Spanish Conjunctions: The Ultimate Guide with Audio (When to Use + Example Sentences)

If you want to have fluent conversations and tell a coherent story in Spanish (and any language, for that matter), conjunctions are essential. 

Conjunctions? Yes. Words like y, o, pero, aunque,… (and, or, but, even though,…)

Probably not the first word type you’re thinking of when learning a foreign language, but these little words connect ideas, phrases, and Spanish sentences – in short, they’re the glue that holds together whatever you’re trying to say. 

In this article, we’ll take a look at the most important Spanish conjunctions. You’ll also see them in action in plenty of examples and chunks: word combinations you can learn by heart and use in conversations yourself. Here’s an overview table of the most common ones and their use cases:

SpanishEnglishUse Case
eand (when the next word starts with ‘i’)addition
ni…nineither…noraddition (negative)
uor (when the next word starts with ‘o’)alternatives
o bien…o bieneither…oralternatives
aunquealthough/even thoughcontrast
sin embargohowevercontrast
no obstanteneverthelesscontrast
es decirthat isexplanation

If you’d like to see many of these connectors in action, here’s a video from Spring Spanish (a Spanish language learning platform I co-founded) where teacher Paulisima tells a story in Spanish about a trip to Singapore. Good listening practice.

See if you can spot some conjunctions:


1. How Many Types of Conjunctions Are There in Spanish?

There are plenty of Spanish conjunctions (and more complicated Spanish connectors):

  • contrast conjunctions
  • adverbial conjunctions
  • explanation conjunctions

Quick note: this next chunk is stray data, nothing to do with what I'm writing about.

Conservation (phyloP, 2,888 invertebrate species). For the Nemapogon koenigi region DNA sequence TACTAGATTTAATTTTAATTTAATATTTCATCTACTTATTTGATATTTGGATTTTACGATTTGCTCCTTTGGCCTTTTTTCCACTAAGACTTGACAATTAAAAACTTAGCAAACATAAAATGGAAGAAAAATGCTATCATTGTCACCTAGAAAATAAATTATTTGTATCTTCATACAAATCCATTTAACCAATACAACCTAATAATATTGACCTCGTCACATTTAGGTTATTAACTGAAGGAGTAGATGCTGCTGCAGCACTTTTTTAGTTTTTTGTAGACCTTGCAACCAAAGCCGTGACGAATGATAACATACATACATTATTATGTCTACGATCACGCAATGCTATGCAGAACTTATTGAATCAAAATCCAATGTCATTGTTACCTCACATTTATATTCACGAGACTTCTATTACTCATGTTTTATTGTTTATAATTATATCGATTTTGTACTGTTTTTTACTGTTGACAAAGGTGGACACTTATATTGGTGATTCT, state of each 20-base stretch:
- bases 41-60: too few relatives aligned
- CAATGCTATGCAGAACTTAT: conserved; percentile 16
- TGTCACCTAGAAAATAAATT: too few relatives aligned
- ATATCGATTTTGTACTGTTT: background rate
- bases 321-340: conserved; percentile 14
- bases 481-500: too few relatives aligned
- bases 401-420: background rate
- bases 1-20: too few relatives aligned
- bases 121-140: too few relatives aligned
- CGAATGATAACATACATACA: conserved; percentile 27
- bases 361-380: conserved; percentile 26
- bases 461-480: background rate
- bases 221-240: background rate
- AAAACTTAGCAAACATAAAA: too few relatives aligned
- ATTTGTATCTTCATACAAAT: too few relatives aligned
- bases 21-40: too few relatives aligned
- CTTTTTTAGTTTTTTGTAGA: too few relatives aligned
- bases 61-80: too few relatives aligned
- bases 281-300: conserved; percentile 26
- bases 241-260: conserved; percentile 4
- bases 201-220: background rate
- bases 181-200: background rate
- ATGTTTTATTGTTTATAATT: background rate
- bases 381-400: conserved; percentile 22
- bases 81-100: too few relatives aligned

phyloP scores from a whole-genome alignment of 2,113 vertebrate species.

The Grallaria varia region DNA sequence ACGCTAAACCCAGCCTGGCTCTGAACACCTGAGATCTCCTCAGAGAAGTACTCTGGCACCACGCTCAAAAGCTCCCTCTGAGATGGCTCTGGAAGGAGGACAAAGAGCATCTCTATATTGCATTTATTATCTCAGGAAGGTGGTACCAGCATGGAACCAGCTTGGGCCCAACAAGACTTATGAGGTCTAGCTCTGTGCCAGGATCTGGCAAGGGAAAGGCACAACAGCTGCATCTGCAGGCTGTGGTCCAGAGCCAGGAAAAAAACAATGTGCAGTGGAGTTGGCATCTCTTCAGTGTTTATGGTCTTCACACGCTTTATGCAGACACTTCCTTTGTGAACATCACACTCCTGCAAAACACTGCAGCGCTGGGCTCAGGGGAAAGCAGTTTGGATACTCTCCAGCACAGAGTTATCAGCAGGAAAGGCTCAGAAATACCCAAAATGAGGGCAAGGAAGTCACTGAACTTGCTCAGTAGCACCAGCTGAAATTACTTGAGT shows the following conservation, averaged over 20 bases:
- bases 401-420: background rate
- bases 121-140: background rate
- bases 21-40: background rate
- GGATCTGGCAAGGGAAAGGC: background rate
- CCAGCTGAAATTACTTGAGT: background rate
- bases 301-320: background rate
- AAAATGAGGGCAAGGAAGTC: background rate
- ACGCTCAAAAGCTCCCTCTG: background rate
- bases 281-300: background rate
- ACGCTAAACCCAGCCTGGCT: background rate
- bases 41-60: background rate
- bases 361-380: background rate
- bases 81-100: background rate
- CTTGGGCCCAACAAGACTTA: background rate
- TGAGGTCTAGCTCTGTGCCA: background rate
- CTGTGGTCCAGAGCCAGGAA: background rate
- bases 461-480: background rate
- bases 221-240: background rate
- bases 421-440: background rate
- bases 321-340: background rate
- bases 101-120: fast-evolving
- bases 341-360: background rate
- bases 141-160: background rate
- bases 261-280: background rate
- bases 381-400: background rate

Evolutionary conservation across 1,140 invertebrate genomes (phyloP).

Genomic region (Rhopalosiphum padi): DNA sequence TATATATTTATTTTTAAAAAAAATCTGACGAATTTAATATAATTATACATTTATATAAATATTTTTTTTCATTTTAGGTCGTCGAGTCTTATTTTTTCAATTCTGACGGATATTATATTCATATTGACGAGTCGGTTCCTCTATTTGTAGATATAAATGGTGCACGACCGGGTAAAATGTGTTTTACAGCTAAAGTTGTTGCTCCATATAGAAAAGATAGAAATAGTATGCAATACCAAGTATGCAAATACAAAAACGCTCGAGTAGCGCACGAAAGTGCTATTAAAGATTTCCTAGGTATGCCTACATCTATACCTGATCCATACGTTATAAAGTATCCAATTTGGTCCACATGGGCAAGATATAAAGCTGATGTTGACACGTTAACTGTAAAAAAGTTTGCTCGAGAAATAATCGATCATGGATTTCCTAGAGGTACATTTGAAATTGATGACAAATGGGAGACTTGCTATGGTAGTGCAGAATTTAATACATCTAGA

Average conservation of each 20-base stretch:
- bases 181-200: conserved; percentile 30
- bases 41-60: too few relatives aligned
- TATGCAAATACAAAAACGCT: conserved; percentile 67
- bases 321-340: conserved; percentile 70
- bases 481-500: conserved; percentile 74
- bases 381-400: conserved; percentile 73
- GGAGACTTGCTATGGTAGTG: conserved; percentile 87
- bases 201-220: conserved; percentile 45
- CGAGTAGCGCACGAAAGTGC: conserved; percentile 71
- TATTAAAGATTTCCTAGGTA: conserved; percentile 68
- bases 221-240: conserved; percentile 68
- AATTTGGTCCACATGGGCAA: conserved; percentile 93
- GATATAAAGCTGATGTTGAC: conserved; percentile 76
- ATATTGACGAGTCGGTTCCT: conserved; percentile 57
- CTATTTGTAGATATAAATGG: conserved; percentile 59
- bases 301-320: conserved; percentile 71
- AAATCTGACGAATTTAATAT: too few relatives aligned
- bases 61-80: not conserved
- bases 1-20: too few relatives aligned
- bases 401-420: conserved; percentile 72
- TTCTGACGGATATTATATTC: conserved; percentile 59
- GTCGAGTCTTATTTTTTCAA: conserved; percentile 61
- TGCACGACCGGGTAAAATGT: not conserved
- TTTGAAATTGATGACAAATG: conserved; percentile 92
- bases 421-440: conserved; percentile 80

• addition conjunctions
  • and many more. 

You don’t really have to know the categories though; nor do you need to learn them all right away. 

Before going to the next section, let’s see a few examples so you can get a better idea of wat Spanish conjunctions look like.

What Spanish conjunctions look like

¿Te gusta el café con o sin azucar?
Do you like coffee with or without sugar?
Debemos comprar el boleto y hacer check-in mañana
We must buy the ticket and check-in tomorrow
Elige el uno u el otro
choose one or the other

See? With conjunctions, you can offer alternatives (this or that). Or, if you want to connect to actions/ideas, using the Spanish y will help you achieve your goal (this and that).

2. Basic Spanish Conjunctions

Spanish Conjunctions of Addition

The time to learn the basics and start making use of Spanish conjunctions has come. Let’s start with Spanish conjunctions of addition. Let’s see a few of them. 

Conjunctions of addition

yand (standard conjunction)
eand (only when following word starts with “i”)

Adding information with these Spanish conjunctions is quite simple. There’s only one caveat. In Spanish, there are two conjunctions equivalent to the English “and”: and e.

Let’s see a few more chunks to get a better idea of how to use them. 

Y and E: How to use them

Las manzanas y las peras son muy ricas.
Apples and pears are very tasty.
Queremos ir a Portugal e Italia.
We want to go to Portugal and Italy.
¿El hotel tiene Spa y piscina?
Does the hotel have a Spa and swimming pool?
Ni esto ni lo otro
Neither this nor that
Ni lo uno ni lo otro
Neither one nor the other
Ni tu ni yo somos iguales.
Neither you nor I are the same.

Do you see the difference? is the “standard” conjunction, used almost always.


If after y there’s a word/noun starting with i you must replace y with e. Take for example, “Portugal e Italia”. It would be difficult to pronounce “Portugal y Italia” (try it out if you want), that’s why you use an e instead. In all other situations, you use y. If you’re still confused, feel free to read this in-depth explanation.

Learn Spanish Conjunctions with a notebook and chunks
In Spanish, there are two conjunctions equivalent to the English “and”: and e.

The final three chunks with ni… ni… are quite popular among Latin Americans. Often, they use it when they want to express that two things are not the same, or when they do not want to do two different tasks.